Cases reported "Melanoma"

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1/38. Combined nevi of the conjunctiva.

    OBJECTIVE: To report the clinical and histologic features of combined nevi of the conjunctiva, a type of nevus that is not uncommon in the skin but rarely has been reported in the conjunctiva. methods: Conjunctival nevi and melanomas in the files of the University of california at san francisco eye pathology Laboratory from 1984 to 1999 were reviewed for the presence of features of both standard nevocytic nevi and blue nevi. Clinical histories and, when available, clinical photographs were obtained. RESULTS: Thirty combined nevi were discovered between 1984 and 1999. One case before 1984 had been incorrectly diagnosed as a junctional nevus. The dendritic and spindle-shaped blue nevus cells had been overlooked because they were not recognized as distinct from the standard nevocytic nevus cells. The recognition of blue as well as a brown color, a deep as well as a superficial component in the lesion, or a history of pigmentation since birth may help to establish the correct clinical diagnosis and prevent an unnecessarily deep surgical resection. Although growth of the lesion or "satellites" in some may favor a clinical diagnosis of melanoma, no lesions in this series were malignant. CONCLUSION: Despite a paucity of reports of combined nevi of the conjunctiva in the medical literature, this type of nevus, a combination of a nevocytic and a blue nevus, is common and has been overlooked in the past.
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2/38. breast carcinoma diverging to aberrant melanocytic differentiation: a case report with histopathologic and loss of heterozygosity analyses.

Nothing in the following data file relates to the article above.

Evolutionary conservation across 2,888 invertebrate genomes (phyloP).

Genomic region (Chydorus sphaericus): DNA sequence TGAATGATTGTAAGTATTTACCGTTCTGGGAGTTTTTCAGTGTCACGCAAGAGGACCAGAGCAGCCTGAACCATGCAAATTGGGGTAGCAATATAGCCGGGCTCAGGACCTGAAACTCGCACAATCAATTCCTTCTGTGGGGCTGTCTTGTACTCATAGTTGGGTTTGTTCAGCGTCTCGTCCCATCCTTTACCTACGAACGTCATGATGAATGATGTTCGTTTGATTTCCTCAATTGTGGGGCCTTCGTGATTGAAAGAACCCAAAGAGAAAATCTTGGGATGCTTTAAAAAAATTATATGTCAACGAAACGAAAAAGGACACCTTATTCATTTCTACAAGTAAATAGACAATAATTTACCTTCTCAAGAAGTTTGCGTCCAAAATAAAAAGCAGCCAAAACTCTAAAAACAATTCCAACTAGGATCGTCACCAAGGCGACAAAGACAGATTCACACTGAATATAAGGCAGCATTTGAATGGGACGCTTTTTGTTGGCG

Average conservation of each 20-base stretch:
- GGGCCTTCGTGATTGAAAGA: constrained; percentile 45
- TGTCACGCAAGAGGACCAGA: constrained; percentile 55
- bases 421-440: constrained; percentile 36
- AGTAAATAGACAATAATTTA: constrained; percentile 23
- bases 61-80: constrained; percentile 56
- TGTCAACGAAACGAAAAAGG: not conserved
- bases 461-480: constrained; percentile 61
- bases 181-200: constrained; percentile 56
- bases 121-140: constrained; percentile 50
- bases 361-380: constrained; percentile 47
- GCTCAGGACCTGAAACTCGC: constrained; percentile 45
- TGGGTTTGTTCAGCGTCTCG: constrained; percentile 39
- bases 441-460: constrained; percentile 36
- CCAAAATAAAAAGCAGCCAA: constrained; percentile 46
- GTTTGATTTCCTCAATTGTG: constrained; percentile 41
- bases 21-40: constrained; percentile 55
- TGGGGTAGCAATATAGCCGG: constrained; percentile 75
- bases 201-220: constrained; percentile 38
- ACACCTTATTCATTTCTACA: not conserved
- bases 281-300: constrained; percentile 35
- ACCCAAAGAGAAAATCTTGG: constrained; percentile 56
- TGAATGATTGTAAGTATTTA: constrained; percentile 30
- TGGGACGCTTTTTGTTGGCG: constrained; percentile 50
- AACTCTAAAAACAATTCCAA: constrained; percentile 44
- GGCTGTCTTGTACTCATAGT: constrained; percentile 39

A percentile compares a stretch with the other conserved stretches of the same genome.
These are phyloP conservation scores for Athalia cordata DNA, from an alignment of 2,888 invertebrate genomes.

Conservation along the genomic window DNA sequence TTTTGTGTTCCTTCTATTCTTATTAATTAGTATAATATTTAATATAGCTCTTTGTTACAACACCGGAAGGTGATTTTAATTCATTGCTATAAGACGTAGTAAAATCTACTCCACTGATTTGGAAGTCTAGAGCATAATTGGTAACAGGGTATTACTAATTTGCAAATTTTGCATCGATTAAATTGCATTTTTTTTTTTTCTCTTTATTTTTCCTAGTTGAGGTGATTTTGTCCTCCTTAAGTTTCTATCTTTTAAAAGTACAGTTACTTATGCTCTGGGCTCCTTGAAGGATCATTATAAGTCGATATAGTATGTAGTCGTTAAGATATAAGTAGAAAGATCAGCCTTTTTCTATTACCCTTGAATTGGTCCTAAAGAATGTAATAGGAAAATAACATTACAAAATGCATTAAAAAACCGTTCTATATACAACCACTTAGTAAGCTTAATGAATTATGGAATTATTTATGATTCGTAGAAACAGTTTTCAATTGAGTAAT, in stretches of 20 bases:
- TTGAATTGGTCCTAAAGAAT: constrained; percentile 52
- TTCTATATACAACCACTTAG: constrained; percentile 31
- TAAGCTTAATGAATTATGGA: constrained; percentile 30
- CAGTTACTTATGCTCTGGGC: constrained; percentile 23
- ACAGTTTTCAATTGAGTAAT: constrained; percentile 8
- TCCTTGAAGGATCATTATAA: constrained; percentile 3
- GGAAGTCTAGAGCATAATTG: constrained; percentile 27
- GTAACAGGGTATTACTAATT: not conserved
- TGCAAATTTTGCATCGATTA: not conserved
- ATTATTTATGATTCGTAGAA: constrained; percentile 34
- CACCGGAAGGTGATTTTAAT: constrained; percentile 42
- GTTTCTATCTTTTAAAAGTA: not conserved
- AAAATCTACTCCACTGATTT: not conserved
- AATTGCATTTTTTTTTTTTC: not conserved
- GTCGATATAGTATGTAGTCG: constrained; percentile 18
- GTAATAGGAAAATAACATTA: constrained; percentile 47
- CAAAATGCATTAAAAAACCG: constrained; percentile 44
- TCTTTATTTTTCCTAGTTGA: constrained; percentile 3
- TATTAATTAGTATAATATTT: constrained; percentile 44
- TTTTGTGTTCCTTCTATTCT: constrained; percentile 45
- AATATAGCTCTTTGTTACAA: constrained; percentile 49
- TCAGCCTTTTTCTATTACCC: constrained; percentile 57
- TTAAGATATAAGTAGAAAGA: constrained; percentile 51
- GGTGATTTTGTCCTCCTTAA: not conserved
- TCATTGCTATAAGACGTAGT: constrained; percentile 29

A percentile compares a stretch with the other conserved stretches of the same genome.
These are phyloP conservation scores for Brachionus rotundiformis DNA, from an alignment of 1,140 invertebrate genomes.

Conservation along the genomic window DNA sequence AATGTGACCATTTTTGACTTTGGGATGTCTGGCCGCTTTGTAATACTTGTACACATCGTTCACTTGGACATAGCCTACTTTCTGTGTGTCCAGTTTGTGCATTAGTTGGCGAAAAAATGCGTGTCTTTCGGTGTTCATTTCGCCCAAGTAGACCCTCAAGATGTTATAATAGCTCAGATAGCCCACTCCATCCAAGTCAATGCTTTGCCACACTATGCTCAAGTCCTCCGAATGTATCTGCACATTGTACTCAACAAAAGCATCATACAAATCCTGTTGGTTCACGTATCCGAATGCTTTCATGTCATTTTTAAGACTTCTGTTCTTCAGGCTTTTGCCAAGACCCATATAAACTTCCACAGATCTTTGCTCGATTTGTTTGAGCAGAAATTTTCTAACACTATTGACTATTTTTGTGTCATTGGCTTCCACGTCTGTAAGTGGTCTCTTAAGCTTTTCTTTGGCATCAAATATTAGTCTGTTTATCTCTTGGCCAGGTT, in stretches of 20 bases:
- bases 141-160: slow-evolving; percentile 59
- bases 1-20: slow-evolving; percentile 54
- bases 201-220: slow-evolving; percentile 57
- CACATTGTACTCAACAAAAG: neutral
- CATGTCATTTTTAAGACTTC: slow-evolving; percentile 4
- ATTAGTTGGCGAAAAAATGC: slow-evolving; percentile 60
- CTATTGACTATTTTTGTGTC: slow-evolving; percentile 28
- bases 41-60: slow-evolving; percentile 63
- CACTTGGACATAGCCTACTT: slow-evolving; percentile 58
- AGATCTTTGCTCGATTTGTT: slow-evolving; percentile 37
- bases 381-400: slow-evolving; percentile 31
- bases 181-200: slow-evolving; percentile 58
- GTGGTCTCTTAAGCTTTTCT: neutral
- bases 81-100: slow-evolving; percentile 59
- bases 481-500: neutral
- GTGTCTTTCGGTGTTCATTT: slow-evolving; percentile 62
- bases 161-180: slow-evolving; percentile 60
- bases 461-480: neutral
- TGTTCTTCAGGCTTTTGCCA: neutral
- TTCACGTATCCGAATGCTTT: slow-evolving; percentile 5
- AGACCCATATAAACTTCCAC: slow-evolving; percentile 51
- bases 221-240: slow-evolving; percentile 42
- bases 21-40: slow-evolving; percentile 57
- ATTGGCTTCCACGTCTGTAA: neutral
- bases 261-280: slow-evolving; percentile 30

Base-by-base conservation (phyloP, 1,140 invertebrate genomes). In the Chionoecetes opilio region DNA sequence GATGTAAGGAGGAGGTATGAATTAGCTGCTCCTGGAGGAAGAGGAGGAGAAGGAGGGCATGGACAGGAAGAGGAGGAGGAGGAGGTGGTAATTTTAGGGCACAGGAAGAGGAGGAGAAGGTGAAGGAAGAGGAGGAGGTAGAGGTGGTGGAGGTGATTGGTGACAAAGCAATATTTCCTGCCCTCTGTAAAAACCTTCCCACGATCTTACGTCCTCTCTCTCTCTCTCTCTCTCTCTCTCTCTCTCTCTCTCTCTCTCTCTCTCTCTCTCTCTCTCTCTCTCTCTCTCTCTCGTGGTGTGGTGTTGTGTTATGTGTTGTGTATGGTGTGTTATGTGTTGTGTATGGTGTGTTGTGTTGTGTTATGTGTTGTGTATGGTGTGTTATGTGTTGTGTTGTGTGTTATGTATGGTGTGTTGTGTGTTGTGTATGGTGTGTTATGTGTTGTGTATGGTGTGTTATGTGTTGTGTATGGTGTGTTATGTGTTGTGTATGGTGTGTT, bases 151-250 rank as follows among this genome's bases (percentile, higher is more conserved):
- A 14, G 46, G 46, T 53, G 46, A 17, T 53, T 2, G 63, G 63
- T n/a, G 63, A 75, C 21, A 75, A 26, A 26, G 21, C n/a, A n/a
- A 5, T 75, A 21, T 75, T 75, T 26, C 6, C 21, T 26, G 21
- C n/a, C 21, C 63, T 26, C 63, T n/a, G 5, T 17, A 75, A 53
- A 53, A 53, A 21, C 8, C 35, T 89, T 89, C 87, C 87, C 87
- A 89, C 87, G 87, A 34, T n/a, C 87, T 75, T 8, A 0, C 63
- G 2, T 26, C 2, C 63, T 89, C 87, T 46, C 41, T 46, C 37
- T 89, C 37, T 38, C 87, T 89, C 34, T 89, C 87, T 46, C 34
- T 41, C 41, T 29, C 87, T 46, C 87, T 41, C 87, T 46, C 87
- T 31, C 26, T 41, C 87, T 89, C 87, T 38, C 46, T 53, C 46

A case of primary breast cancer showing differentiation to malignant melanoma is reported. To obtain insight into the clonal relationship between the two components of the tumor, polymerase chain reaction-based microsatellite analysis to detect loss of heterozygosity on chromosome arms 1p, 1q, 3q, 4q, 6q, 8p, 9p, 10q, 11q, 13q, 16q, 17p, 17q, and 18q with microdissected tissues of both components was performed in addition to histologic, histochemical, immunohistochemical, and ultrastructural techniques. The tumor consisted of a combination of carcinoma and melanoma with morphologic transition. Metastases in the lymph nodes and thoracic spinal bone marrow showed dual tissue structure. One of the metastatic lung tumors showed melanomatous tissue structure. The abundant pigment in the cells was positive for Fontana-Masson staining and bleached with potassium permanganate. The carcinoma component was positive for epithelial membrane antigen and CA19-9, but the melanoma component was negative. Conversely, the melanoma component was positive for HMB45 and vimentin, but the carcinoma component was negative. Electron microscopic analysis showed premelanosomes and melanosomes in the melanoma component. Microsatellite analysis showed the same genetic alterations with loss of heterozygosity on chromosome arms 1p, 3q, 4q, 6q, 9p, 10q, 11q, 13q, 16q, 17p, and 17q in in situ, invasive, and metastatic foci. We concluded that the carcinoma and melanoma components had arisen from the same clone and that this breast carcinoma might have diverged to aberrant malignant melanoma through multiple genetic alterations in the early period of ductal carcinoma in situ.